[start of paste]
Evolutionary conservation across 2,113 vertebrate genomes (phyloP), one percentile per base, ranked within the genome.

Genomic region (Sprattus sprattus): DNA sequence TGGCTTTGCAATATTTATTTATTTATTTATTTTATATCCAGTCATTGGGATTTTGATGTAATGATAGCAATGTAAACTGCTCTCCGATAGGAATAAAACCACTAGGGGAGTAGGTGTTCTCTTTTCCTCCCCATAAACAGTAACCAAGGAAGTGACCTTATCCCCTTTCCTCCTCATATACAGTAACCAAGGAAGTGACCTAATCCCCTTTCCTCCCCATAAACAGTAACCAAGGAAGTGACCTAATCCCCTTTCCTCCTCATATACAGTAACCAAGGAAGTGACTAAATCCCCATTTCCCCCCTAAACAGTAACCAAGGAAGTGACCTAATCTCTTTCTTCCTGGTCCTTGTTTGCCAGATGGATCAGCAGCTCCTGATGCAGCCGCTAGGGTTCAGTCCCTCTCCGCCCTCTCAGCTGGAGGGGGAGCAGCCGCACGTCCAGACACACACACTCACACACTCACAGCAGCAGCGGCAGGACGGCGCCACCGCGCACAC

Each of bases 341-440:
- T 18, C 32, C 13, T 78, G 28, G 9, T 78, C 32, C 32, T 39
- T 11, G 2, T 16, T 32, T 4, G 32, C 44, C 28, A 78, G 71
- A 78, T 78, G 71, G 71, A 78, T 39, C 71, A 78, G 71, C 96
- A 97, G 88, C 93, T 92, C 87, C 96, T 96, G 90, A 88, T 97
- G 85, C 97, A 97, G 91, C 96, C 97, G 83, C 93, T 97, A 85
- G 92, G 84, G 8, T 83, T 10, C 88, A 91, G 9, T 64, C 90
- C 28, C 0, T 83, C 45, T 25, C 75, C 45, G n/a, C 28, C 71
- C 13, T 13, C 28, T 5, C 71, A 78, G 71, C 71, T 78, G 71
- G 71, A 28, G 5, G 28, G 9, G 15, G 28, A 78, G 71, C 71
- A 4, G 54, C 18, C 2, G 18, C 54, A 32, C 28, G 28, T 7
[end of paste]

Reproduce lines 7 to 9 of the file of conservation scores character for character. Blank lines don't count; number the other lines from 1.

- A 97, G 88, C 93, T 92, C 87, C 96, T 96, G 90, A 88, T 97
- G 85, C 97, A 97, G 91, C 96, C 97, G 83, C 93, T 97, A 85
- G 92, G 84, G 8, T 83, T 10, C 88, A 91, G 9, T 64, C 90